Publications and Official Cloud Guidelines.
Various organisations have published and commented upon the use of cloud services over the years. Here is a small selection of those, which are most relevant to your practice, together with links to them. Official Cloud Guidelines, if you like.
The Information Commissioner’s Office (ICO) has published:
The Law Society of England & Wales.
Cloud Industry Forum.
The Law Society of British Columbia.
The Ministry of Justice guidance – CJSM users must comply with.
Microsoft Office 365 – A view on the UK legal Sector guidance.
Cyber-security Information Sharing Partnership (CiSP)
CESG (Communications Electronics Security Group)
A Final Word…
As the Law Society notes, “Cloud systems may provide an alternative means of storing and processing data.”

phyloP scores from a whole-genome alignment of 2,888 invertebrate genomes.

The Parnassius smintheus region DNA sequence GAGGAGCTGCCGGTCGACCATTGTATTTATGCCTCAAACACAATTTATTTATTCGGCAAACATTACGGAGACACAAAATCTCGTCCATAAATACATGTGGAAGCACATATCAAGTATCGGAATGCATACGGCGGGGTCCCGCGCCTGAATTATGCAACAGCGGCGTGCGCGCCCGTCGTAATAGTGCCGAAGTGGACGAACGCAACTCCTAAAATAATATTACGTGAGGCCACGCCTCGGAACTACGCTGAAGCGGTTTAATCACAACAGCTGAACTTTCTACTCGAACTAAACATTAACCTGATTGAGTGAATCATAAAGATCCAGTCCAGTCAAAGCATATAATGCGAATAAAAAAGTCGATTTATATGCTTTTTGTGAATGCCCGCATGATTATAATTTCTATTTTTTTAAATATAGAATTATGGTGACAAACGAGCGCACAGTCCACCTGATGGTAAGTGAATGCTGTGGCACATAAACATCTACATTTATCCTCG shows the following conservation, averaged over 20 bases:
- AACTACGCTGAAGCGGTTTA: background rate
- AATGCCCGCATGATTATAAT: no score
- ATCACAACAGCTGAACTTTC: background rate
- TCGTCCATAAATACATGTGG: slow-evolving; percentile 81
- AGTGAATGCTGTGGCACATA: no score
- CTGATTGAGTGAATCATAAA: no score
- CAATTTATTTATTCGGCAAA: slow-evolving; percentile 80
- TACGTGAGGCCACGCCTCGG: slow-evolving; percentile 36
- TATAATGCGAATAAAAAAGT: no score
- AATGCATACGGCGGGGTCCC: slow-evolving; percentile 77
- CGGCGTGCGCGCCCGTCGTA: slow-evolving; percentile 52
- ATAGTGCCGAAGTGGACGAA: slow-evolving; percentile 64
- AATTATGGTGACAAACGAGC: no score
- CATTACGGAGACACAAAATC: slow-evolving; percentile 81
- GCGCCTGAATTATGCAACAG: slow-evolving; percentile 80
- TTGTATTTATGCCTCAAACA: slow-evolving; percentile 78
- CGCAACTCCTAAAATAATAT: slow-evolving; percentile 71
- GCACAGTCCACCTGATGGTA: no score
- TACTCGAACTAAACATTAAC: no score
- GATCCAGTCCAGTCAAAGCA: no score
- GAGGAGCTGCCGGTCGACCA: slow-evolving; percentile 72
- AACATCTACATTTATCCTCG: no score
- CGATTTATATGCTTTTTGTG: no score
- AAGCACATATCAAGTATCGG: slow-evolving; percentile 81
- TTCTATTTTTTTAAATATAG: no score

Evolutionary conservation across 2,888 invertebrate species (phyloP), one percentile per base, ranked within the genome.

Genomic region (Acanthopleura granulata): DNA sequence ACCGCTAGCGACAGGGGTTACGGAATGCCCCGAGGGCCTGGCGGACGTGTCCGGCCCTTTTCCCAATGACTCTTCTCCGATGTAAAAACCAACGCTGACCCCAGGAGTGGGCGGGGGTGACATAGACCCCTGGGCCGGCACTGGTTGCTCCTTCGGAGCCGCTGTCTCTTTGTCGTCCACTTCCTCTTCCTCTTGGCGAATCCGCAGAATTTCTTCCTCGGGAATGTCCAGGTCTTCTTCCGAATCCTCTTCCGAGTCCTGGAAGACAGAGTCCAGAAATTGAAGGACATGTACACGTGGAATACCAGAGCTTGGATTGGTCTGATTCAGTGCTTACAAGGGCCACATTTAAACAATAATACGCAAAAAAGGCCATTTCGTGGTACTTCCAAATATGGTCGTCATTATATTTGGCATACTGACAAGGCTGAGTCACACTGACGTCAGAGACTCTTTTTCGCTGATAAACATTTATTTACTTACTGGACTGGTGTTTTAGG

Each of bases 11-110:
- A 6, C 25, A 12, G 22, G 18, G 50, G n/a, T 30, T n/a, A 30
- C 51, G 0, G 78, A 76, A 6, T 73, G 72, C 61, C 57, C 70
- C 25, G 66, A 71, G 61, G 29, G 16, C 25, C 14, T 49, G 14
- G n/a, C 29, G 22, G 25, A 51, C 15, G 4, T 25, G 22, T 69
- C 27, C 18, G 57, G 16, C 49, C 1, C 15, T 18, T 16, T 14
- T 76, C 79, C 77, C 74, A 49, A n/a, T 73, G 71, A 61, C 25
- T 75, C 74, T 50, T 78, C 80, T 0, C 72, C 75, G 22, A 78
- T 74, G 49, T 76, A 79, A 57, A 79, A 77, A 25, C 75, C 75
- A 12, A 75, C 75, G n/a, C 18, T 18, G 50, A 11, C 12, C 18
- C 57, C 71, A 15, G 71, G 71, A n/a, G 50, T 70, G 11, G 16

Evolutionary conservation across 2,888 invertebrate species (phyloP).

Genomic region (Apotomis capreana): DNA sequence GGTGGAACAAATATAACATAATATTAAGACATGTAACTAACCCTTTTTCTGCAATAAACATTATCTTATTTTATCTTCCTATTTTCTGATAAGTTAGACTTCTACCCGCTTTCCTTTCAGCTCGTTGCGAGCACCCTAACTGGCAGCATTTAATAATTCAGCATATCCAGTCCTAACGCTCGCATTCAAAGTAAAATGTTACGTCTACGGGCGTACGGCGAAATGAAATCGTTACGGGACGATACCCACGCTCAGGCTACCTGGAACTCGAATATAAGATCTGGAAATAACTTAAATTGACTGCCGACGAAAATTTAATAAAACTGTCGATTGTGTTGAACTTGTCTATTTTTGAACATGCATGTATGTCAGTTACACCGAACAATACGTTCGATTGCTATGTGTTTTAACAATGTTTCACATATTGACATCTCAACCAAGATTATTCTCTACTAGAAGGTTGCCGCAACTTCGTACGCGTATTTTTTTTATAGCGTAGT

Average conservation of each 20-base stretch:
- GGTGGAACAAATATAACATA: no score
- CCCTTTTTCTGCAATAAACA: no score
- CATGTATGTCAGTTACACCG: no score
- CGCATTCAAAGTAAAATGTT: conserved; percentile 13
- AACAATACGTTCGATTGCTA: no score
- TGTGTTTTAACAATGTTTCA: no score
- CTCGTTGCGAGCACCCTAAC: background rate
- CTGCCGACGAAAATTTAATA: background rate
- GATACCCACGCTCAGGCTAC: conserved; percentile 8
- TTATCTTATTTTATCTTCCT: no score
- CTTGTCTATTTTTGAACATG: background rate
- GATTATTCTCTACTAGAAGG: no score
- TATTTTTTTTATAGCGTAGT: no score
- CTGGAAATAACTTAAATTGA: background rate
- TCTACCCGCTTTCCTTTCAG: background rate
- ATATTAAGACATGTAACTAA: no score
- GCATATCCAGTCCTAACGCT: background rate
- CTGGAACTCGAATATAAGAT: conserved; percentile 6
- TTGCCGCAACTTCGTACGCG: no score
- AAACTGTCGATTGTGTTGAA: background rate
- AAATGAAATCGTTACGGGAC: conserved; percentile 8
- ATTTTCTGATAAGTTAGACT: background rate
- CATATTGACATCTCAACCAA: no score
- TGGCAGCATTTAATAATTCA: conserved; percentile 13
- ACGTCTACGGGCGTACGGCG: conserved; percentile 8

Depending on whom you talk to, “Cloud computing” may be simply the latest IT buzz word or a dynamic infrastructure used by many organisations. Cloud computing providers claim that they can offer law firms a low-cost alternative to storing and processing data and software on their own computer or local server. Instead, data and software is stored and processed remotely in the cloud provider’s data centre, accessed as a service by using the internet.
One of the main benefits of cloud computing is that it is paid for on a service basis which avoids high initial investment and ongoing upgrade fees associated with software licensing. Other benefits cloud providers claim to offer include increased flexibility for the user, the availability of support and maintenance, the ability to respond more quickly to changing IT demands and simplification of IT systems.”
The Law Society notes that, “like all IT developments, cloud systems present a new set of risks and concerns”. Their advice note is intended to highlight important cloud computing issues to help lawyers decide if a cloud system is right for them and for their law firm.
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